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Organized Labor and School Reform

This project examines the potential of unions to promote educational justice.

In Los Angeles, many members of low-wage service sector unions are also parents of children in public schools.  A disproportionate number of these workers live in neighborhoods where the local public schools provide inadequate educational resources.  In recent years, sectors of organized labor such as the Service Employees International Union Local 1877 (Justice for Janitors), have demonstrated the ability to win important gains in salary and benefits for their membership.  This project explores the potential role of low-wage service unions to use their organizing and political skills to promote educational justice.  It considers whether the participation of low-wage sector unions in educational reform can: (1) build the power and capacity of both the union and its members and (2) expand educational opportunity for the children of union members.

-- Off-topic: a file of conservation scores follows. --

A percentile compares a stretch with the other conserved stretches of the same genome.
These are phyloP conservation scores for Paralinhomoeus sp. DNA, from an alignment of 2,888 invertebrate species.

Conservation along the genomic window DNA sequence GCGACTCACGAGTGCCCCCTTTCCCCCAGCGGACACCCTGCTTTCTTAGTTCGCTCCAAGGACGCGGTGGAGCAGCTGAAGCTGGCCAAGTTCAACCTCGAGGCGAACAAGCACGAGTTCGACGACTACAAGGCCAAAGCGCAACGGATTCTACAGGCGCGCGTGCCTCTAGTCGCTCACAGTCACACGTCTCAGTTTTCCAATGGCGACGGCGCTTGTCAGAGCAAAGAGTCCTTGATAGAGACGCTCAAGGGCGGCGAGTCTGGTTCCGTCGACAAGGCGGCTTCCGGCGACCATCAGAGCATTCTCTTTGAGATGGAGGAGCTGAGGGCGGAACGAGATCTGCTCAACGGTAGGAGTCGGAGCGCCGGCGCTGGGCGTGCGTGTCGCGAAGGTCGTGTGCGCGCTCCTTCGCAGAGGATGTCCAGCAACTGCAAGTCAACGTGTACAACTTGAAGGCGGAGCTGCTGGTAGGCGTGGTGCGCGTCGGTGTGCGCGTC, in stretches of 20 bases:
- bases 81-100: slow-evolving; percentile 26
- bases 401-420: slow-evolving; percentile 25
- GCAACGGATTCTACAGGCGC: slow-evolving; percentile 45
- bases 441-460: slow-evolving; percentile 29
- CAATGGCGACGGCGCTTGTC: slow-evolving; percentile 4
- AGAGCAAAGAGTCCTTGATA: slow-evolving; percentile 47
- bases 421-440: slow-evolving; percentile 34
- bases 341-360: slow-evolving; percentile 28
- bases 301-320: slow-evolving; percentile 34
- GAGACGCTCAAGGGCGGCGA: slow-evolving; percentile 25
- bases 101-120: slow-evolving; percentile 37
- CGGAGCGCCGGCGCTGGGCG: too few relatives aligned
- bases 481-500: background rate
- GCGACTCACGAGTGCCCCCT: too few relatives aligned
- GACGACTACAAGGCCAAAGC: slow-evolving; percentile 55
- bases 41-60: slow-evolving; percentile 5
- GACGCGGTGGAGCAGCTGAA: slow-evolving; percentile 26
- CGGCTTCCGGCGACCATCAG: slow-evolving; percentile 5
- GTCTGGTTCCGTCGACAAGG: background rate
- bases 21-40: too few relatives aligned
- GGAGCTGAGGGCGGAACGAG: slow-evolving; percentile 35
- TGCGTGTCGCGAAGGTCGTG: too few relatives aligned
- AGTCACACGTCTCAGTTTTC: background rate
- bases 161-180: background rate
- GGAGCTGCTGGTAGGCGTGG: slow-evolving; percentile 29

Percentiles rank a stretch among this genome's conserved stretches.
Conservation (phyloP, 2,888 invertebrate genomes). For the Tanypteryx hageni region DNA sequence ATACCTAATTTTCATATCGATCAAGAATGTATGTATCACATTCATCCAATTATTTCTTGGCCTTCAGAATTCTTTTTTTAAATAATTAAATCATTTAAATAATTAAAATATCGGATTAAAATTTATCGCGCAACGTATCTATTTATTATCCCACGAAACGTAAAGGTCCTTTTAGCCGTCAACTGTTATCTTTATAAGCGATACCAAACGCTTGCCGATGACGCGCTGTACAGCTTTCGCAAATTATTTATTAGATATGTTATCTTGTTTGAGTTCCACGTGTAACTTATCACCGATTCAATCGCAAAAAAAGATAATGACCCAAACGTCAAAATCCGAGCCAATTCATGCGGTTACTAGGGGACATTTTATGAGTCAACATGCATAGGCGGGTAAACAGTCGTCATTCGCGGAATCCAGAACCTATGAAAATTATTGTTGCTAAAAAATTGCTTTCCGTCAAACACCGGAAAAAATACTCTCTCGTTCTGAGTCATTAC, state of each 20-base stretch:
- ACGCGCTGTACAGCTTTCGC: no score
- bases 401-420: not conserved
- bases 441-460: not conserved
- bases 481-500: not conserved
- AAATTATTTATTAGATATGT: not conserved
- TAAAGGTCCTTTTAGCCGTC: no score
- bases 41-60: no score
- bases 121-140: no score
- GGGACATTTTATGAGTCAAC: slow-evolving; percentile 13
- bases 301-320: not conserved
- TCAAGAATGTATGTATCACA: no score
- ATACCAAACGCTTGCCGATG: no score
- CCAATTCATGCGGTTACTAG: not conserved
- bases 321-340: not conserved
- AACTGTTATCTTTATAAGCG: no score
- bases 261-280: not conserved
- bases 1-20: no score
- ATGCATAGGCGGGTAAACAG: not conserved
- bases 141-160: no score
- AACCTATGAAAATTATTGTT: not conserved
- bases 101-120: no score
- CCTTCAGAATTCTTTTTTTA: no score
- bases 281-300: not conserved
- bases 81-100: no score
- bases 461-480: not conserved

Over the past two years, IDEA researchers have begun to:  

  1. develop a profile of low-wage service sector members and the schools their children attend; 
  2. examine union members’ involvement in their children’s schools and their interest in school reform; 
  3. explore how various sectors of labor and community groups look upon the potential role of service sector unions in educational reform.

Alongside these research efforts, IDEA has worked with the Service Employees International Union Local 1877 in Los Angeles to design and implement a series of educational workshops for its members.  These workshops provide 1877 members with information about how the school system works, how parents can support their children’s path to college, and how parents can take action to improve conditions in their children’s schools. 

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